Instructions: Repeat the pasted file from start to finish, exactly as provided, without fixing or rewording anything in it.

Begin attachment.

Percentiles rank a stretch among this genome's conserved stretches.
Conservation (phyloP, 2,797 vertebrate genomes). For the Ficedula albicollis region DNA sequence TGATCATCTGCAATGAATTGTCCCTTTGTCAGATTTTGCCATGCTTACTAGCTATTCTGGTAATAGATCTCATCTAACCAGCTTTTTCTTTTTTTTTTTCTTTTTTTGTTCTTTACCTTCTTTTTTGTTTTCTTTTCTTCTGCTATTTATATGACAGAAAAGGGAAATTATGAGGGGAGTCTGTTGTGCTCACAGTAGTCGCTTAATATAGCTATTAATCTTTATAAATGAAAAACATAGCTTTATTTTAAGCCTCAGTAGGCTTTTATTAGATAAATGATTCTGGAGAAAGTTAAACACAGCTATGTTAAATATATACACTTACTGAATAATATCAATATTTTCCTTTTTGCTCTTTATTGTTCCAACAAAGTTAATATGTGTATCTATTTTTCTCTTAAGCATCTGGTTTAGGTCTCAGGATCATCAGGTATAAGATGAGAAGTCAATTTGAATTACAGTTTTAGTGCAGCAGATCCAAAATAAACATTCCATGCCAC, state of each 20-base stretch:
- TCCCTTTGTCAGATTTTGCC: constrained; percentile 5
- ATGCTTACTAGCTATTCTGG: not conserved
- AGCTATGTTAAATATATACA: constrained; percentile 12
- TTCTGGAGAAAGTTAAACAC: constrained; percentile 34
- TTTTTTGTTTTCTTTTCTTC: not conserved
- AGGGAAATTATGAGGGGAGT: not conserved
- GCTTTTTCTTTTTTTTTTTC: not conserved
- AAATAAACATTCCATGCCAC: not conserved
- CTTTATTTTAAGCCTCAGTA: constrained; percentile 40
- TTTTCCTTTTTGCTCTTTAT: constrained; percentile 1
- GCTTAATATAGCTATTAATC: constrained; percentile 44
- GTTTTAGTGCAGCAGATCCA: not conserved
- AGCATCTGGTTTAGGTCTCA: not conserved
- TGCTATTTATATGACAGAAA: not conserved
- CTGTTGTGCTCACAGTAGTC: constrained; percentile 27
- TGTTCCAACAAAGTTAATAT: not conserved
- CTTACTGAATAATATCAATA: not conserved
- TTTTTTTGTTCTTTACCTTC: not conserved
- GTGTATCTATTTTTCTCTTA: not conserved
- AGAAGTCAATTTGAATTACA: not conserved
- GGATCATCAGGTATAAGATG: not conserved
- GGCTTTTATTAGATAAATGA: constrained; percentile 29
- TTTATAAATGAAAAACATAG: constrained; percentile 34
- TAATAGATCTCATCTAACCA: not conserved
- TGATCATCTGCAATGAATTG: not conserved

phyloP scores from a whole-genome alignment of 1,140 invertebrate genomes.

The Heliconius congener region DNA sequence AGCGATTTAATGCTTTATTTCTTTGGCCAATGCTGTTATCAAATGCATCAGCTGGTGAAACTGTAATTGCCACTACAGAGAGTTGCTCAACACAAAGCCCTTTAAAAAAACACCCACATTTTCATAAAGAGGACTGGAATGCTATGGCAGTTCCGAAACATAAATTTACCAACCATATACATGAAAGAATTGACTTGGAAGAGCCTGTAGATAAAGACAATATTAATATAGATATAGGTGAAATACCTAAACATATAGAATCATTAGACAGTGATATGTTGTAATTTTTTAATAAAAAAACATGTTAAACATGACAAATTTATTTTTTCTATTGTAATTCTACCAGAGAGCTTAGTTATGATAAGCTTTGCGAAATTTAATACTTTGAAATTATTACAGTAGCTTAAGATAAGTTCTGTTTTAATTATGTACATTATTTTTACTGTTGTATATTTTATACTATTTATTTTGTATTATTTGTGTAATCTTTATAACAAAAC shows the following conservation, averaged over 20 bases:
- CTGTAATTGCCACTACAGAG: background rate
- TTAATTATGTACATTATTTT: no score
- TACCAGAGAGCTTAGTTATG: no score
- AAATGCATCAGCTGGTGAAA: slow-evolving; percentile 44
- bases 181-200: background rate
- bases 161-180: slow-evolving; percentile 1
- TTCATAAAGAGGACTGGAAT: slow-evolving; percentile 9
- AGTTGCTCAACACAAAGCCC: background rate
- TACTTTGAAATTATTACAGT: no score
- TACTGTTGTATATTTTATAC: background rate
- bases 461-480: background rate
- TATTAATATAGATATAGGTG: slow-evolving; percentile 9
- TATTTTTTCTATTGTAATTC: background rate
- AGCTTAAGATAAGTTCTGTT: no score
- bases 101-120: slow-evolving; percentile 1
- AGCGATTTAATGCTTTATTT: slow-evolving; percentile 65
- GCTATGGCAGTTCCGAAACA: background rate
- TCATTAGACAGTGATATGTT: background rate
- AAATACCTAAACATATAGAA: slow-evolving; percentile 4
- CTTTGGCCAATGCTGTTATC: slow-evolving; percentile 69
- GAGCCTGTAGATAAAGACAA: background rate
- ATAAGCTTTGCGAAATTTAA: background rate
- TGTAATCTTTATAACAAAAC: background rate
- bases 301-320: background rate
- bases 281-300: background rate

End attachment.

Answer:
Percentiles rank a stretch among this genome's conserved stretches.
Conservation (phyloP, 2,797 vertebrate genomes). For the Ficedula albicollis region DNA sequence TGATCATCTGCAATGAATTGTCCCTTTGTCAGATTTTGCCATGCTTACTAGCTATTCTGGTAATAGATCTCATCTAACCAGCTTTTTCTTTTTTTTTTTCTTTTTTTGTTCTTTACCTTCTTTTTTGTTTTCTTTTCTTCTGCTATTTATATGACAGAAAAGGGAAATTATGAGGGGAGTCTGTTGTGCTCACAGTAGTCGCTTAATATAGCTATTAATCTTTATAAATGAAAAACATAGCTTTATTTTAAGCCTCAGTAGGCTTTTATTAGATAAATGATTCTGGAGAAAGTTAAACACAGCTATGTTAAATATATACACTTACTGAATAATATCAATATTTTCCTTTTTGCTCTTTATTGTTCCAACAAAGTTAATATGTGTATCTATTTTTCTCTTAAGCATCTGGTTTAGGTCTCAGGATCATCAGGTATAAGATGAGAAGTCAATTTGAATTACAGTTTTAGTGCAGCAGATCCAAAATAAACATTCCATGCCAC, state of each 20-base stretch:
- TCCCTTTGTCAGATTTTGCC: constrained; percentile 5
- ATGCTTACTAGCTATTCTGG: not conserved
- AGCTATGTTAAATATATACA: constrained; percentile 12
- TTCTGGAGAAAGTTAAACAC: constrained; percentile 34
- TTTTTTGTTTTCTTTTCTTC: not conserved
- AGGGAAATTATGAGGGGAGT: not conserved
- GCTTTTTCTTTTTTTTTTTC: not conserved
- AAATAAACATTCCATGCCAC: not conserved
- CTTTATTTTAAGCCTCAGTA: constrained; percentile 40
- TTTTCCTTTTTGCTCTTTAT: constrained; percentile 1
- GCTTAATATAGCTATTAATC: constrained; percentile 44
- GTTTTAGTGCAGCAGATCCA: not conserved
- AGCATCTGGTTTAGGTCTCA: not conserved
- TGCTATTTATATGACAGAAA: not conserved
- CTGTTGTGCTCACAGTAGTC: constrained; percentile 27
- TGTTCCAACAAAGTTAATAT: not conserved
- CTTACTGAATAATATCAATA: not conserved
- TTTTTTTGTTCTTTACCTTC: not conserved
- GTGTATCTATTTTTCTCTTA: not conserved
- AGAAGTCAATTTGAATTACA: not conserved
- GGATCATCAGGTATAAGATG: not conserved
- GGCTTTTATTAGATAAATGA: constrained; percentile 29
- TTTATAAATGAAAAACATAG: constrained; percentile 34
- TAATAGATCTCATCTAACCA: not conserved
- TGATCATCTGCAATGAATTG: not conserved

phyloP scores from a whole-genome alignment of 1,140 invertebrate genomes.

The Heliconius congener region DNA sequence AGCGATTTAATGCTTTATTTCTTTGGCCAATGCTGTTATCAAATGCATCAGCTGGTGAAACTGTAATTGCCACTACAGAGAGTTGCTCAACACAAAGCCCTTTAAAAAAACACCCACATTTTCATAAAGAGGACTGGAATGCTATGGCAGTTCCGAAACATAAATTTACCAACCATATACATGAAAGAATTGACTTGGAAGAGCCTGTAGATAAAGACAATATTAATATAGATATAGGTGAAATACCTAAACATATAGAATCATTAGACAGTGATATGTTGTAATTTTTTAATAAAAAAACATGTTAAACATGACAAATTTATTTTTTCTATTGTAATTCTACCAGAGAGCTTAGTTATGATAAGCTTTGCGAAATTTAATACTTTGAAATTATTACAGTAGCTTAAGATAAGTTCTGTTTTAATTATGTACATTATTTTTACTGTTGTATATTTTATACTATTTATTTTGTATTATTTGTGTAATCTTTATAACAAAAC shows the following conservation, averaged over 20 bases:
- CTGTAATTGCCACTACAGAG: background rate
- TTAATTATGTACATTATTTT: no score
- TACCAGAGAGCTTAGTTATG: no score
- AAATGCATCAGCTGGTGAAA: slow-evolving; percentile 44
- bases 181-200: background rate
- bases 161-180: slow-evolving; percentile 1
- TTCATAAAGAGGACTGGAAT: slow-evolving; percentile 9
- AGTTGCTCAACACAAAGCCC: background rate
- TACTTTGAAATTATTACAGT: no score
- TACTGTTGTATATTTTATAC: background rate
- bases 461-480: background rate
- TATTAATATAGATATAGGTG: slow-evolving; percentile 9
- TATTTTTTCTATTGTAATTC: background rate
- AGCTTAAGATAAGTTCTGTT: no score
- bases 101-120: slow-evolving; percentile 1
- AGCGATTTAATGCTTTATTT: slow-evolving; percentile 65
- GCTATGGCAGTTCCGAAACA: background rate
- TCATTAGACAGTGATATGTT: background rate
- AAATACCTAAACATATAGAA: slow-evolving; percentile 4
- CTTTGGCCAATGCTGTTATC: slow-evolving; percentile 69
- GAGCCTGTAGATAAAGACAA: background rate
- ATAAGCTTTGCGAAATTTAA: background rate
- TGTAATCTTTATAACAAAAC: background rate
- bases 301-320: background rate
- bases 281-300: background rate